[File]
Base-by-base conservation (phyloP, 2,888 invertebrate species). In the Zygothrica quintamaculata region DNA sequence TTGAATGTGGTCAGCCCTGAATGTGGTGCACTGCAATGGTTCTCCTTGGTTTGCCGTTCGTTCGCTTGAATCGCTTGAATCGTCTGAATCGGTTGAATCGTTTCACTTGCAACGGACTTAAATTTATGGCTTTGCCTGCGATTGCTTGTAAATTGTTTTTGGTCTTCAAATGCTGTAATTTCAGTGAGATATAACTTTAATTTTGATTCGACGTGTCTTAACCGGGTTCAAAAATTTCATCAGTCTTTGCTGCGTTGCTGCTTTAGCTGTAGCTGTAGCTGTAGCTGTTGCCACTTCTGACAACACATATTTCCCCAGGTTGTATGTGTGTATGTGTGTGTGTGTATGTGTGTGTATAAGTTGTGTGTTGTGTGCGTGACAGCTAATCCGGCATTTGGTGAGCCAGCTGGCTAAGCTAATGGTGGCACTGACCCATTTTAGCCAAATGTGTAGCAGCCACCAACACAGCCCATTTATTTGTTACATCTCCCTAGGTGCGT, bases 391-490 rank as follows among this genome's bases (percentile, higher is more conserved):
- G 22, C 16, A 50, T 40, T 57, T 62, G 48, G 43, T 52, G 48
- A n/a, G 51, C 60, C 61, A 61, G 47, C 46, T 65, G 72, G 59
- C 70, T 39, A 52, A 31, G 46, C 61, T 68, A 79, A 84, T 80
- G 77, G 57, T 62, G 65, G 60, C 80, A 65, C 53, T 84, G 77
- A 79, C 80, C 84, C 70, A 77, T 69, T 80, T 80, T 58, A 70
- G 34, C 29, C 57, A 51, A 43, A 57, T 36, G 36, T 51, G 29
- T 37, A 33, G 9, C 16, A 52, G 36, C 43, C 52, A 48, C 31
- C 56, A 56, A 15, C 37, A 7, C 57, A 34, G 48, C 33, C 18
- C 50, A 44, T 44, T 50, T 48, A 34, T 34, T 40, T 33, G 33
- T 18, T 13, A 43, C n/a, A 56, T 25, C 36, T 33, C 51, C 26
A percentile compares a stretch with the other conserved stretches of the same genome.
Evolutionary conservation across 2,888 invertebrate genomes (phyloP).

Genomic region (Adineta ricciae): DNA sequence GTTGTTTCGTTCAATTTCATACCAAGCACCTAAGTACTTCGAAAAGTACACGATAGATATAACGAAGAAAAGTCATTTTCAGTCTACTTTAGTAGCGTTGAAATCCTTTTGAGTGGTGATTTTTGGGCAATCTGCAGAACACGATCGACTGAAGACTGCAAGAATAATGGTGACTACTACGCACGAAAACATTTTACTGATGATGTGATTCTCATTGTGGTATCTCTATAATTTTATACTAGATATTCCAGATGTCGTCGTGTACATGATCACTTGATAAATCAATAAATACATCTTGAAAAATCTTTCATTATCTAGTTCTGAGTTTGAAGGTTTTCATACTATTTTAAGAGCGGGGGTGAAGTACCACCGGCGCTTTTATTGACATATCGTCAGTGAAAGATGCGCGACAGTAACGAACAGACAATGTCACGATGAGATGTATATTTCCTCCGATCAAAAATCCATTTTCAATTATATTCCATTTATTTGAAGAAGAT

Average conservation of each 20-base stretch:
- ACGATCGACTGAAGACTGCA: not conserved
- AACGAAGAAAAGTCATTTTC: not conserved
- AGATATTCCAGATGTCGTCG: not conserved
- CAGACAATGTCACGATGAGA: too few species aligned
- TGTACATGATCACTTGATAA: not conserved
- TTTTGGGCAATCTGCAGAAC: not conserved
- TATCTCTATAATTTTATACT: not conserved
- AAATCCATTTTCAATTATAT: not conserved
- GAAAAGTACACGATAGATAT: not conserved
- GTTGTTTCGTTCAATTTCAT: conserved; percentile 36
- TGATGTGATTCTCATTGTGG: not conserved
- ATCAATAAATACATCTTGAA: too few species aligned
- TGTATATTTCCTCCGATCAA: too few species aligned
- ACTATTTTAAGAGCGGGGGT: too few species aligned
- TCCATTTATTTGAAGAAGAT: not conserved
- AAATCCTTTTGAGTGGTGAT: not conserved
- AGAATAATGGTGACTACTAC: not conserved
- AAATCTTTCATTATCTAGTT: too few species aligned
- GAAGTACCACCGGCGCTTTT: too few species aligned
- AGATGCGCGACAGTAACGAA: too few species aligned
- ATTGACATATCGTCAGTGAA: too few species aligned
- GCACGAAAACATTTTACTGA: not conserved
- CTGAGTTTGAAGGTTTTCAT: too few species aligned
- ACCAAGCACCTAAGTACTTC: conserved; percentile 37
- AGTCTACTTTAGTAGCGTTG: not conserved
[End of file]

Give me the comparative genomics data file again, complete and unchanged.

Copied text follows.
Base-by-base conservation (phyloP, 2,888 invertebrate species). In the Zygothrica quintamaculata region DNA sequence TTGAATGTGGTCAGCCCTGAATGTGGTGCACTGCAATGGTTCTCCTTGGTTTGCCGTTCGTTCGCTTGAATCGCTTGAATCGTCTGAATCGGTTGAATCGTTTCACTTGCAACGGACTTAAATTTATGGCTTTGCCTGCGATTGCTTGTAAATTGTTTTTGGTCTTCAAATGCTGTAATTTCAGTGAGATATAACTTTAATTTTGATTCGACGTGTCTTAACCGGGTTCAAAAATTTCATCAGTCTTTGCTGCGTTGCTGCTTTAGCTGTAGCTGTAGCTGTAGCTGTTGCCACTTCTGACAACACATATTTCCCCAGGTTGTATGTGTGTATGTGTGTGTGTGTATGTGTGTGTATAAGTTGTGTGTTGTGTGCGTGACAGCTAATCCGGCATTTGGTGAGCCAGCTGGCTAAGCTAATGGTGGCACTGACCCATTTTAGCCAAATGTGTAGCAGCCACCAACACAGCCCATTTATTTGTTACATCTCCCTAGGTGCGT, bases 391-490 rank as follows among this genome's bases (percentile, higher is more conserved):
- G 22, C 16, A 50, T 40, T 57, T 62, G 48, G 43, T 52, G 48
- A n/a, G 51, C 60, C 61, A 61, G 47, C 46, T 65, G 72, G 59
- C 70, T 39, A 52, A 31, G 46, C 61, T 68, A 79, A 84, T 80
- G 77, G 57, T 62, G 65, G 60, C 80, A 65, C 53, T 84, G 77
- A 79, C 80, C 84, C 70, A 77, T 69, T 80, T 80, T 58, A 70
- G 34, C 29, C 57, A 51, A 43, A 57, T 36, G 36, T 51, G 29
- T 37, A 33, G 9, C 16, A 52, G 36, C 43, C 52, A 48, C 31
- C 56, A 56, A 15, C 37, A 7, C 57, A 34, G 48, C 33, C 18
- C 50, A 44, T 44, T 50, T 48, A 34, T 34, T 40, T 33, G 33
- T 18, T 13, A 43, C n/a, A 56, T 25, C 36, T 33, C 51, C 26
A percentile compares a stretch with the other conserved stretches of the same genome.
Evolutionary conservation across 2,888 invertebrate genomes (phyloP).

Genomic region (Adineta ricciae): DNA sequence GTTGTTTCGTTCAATTTCATACCAAGCACCTAAGTACTTCGAAAAGTACACGATAGATATAACGAAGAAAAGTCATTTTCAGTCTACTTTAGTAGCGTTGAAATCCTTTTGAGTGGTGATTTTTGGGCAATCTGCAGAACACGATCGACTGAAGACTGCAAGAATAATGGTGACTACTACGCACGAAAACATTTTACTGATGATGTGATTCTCATTGTGGTATCTCTATAATTTTATACTAGATATTCCAGATGTCGTCGTGTACATGATCACTTGATAAATCAATAAATACATCTTGAAAAATCTTTCATTATCTAGTTCTGAGTTTGAAGGTTTTCATACTATTTTAAGAGCGGGGGTGAAGTACCACCGGCGCTTTTATTGACATATCGTCAGTGAAAGATGCGCGACAGTAACGAACAGACAATGTCACGATGAGATGTATATTTCCTCCGATCAAAAATCCATTTTCAATTATATTCCATTTATTTGAAGAAGAT

Average conservation of each 20-base stretch:
- ACGATCGACTGAAGACTGCA: not conserved
- AACGAAGAAAAGTCATTTTC: not conserved
- AGATATTCCAGATGTCGTCG: not conserved
- CAGACAATGTCACGATGAGA: too few species aligned
- TGTACATGATCACTTGATAA: not conserved
- TTTTGGGCAATCTGCAGAAC: not conserved
- TATCTCTATAATTTTATACT: not conserved
- AAATCCATTTTCAATTATAT: not conserved
- GAAAAGTACACGATAGATAT: not conserved
- GTTGTTTCGTTCAATTTCAT: conserved; percentile 36
- TGATGTGATTCTCATTGTGG: not conserved
- ATCAATAAATACATCTTGAA: too few species aligned
- TGTATATTTCCTCCGATCAA: too few species aligned
- ACTATTTTAAGAGCGGGGGT: too few species aligned
- TCCATTTATTTGAAGAAGAT: not conserved
- AAATCCTTTTGAGTGGTGAT: not conserved
- AGAATAATGGTGACTACTAC: not conserved
- AAATCTTTCATTATCTAGTT: too few species aligned
- GAAGTACCACCGGCGCTTTT: too few species aligned
- AGATGCGCGACAGTAACGAA: too few species aligned
- ATTGACATATCGTCAGTGAA: too few species aligned
- GCACGAAAACATTTTACTGA: not conserved
- CTGAGTTTGAAGGTTTTCAT: too few species aligned
- ACCAAGCACCTAAGTACTTC: conserved; percentile 37
- AGTCTACTTTAGTAGCGTTG: not conserved